One of the studies, for which Matsuyama is the principal investigator, is exploring the use of metoclopramide, an anti-nausea drug. Matsuyama is working with WCVM veterinary oncologist Dr. Valerie MacDonald-Dickinson and medical oncology resident Dr. Vivian Fan to determine if metoclopramide can prevent harmful, gastrointestinal-related side effects in dogs with lymphoma undergoing chemotherapy.
Matsuyama is also a co-investigator on another CAHF-funded project led by MacDonald-Dickinson. In this study, the WCVM researchers are studying the effects of carboplatin chemotherapy on dogs with cancer. Since cisplatin (a sister drug to carboplatin) is linked to kidney damage, the WCVM study will evaluate the latter drug to see if it could also be toxic to dogs’ kidneys.
This summer Matsuyama is supervising Eric Kim, a third-year WCVM veterinary student who is helping to collect tumour cells from animals in aid of further oncology research. The pair are also studying PET-CT (positron emission tomography-computed tomography) scans in dogs to determine if the specialized imaging technology can identify patterns associated with lung cancer spreading.
Matsuyama’s cancer research work doesn’t just benefit animals. Comparative oncology is the study of naturally developing cancers in animals as models for human disease, and on the USask campus, human medicine and veterinary medicine researchers are collaborating on several initiatives through the university’s Comparative Oncology Research Group.
With these new One Health connections, Matsuyama hopes his role as a veterinary medical oncologist will help contribute to human cancer research.
For instance, he points to sarcoma — a type of soft tissue cancer that’s common in dogs but rare in humans. In future research efforts, he hopes to use protein or gene assessment tools in dogs to find out why sarcoma cancers spread so aggressively and why they’re resistant to some chemotherapy drugs.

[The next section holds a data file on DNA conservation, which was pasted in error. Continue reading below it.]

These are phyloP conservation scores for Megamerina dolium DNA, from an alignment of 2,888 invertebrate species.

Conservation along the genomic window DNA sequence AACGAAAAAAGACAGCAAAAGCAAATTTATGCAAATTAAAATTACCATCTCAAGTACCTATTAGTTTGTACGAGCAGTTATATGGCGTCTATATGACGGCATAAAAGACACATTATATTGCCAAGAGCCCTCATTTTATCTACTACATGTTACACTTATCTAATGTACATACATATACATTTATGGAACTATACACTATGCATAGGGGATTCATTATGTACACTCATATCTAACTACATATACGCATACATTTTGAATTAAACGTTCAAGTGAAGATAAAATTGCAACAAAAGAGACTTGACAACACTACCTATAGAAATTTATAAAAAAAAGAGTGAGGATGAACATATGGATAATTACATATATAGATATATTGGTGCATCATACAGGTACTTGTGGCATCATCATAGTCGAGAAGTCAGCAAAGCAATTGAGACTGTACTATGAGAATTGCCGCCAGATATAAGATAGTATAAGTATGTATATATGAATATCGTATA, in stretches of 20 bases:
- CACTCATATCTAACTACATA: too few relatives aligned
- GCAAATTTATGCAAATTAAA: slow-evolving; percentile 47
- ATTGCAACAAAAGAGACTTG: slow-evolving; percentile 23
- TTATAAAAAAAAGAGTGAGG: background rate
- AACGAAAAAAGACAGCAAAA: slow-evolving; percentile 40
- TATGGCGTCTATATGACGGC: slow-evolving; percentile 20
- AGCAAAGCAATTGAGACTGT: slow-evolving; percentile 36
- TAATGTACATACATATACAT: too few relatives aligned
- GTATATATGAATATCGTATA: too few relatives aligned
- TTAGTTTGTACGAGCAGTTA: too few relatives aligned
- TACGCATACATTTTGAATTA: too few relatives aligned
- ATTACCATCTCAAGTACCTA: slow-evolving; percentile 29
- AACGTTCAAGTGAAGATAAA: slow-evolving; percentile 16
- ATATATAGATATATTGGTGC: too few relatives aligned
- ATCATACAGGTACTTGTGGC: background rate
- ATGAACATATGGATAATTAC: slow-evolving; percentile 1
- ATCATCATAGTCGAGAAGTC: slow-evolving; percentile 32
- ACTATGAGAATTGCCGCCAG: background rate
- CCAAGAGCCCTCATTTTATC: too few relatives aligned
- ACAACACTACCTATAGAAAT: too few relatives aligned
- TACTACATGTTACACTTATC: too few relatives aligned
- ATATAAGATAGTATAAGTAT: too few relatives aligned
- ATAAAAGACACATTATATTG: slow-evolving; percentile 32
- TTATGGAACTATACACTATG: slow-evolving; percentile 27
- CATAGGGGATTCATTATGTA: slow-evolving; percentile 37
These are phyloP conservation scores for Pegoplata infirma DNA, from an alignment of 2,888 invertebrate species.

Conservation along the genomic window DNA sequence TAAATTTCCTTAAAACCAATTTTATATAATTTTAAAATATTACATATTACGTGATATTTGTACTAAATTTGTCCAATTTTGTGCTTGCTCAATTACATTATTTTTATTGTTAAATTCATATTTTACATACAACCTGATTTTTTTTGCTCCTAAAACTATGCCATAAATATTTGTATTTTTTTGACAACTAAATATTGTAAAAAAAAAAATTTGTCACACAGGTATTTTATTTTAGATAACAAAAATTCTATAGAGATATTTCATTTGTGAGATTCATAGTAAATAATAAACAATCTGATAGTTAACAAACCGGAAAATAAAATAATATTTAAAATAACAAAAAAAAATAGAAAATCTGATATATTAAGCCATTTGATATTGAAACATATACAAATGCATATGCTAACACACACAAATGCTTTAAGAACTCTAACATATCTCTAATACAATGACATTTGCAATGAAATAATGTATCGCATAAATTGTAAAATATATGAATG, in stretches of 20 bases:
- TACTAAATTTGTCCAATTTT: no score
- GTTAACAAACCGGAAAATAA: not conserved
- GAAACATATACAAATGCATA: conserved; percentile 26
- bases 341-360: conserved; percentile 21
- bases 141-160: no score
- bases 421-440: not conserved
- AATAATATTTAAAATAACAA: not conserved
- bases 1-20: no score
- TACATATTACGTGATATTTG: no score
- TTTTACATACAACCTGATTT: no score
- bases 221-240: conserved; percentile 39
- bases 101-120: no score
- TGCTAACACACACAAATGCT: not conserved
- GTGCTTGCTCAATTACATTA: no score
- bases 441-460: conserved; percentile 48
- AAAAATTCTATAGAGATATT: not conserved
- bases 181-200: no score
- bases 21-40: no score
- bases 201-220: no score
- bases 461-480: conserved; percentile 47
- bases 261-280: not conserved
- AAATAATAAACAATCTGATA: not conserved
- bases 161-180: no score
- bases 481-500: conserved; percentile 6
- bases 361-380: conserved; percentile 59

“In dogs, fortunately, a lot of clients are willing to contribute to research to help other animals, which I really appreciate. In humans, some patients or their families may be hesitant to donate a tumour to research for many reasons,” says Matsuyama.
“We have easier access to [canine tumour samples], and they may be a good representative for human cancers …. What we find will of course help our patients — dogs and cats — but it might help in human patients. That’s what I’m hoping.”
It will soon be one year since Matsuyama joined the WCVM faculty, and during this time, the veterinary medical oncologist has appreciated the support of his colleagues and students.
“I’ve been very fortunate and happy to be here – joining the team,” says Matsuyama. “It’s been an amazing experience here.”
Cat Zens of North Battleford, Sask., is a fourth-year student in the University of Regina’s School of Journalism. She is working as a research communications intern at the Western College of Veterinary Medicine (WCVM) for summer 2023.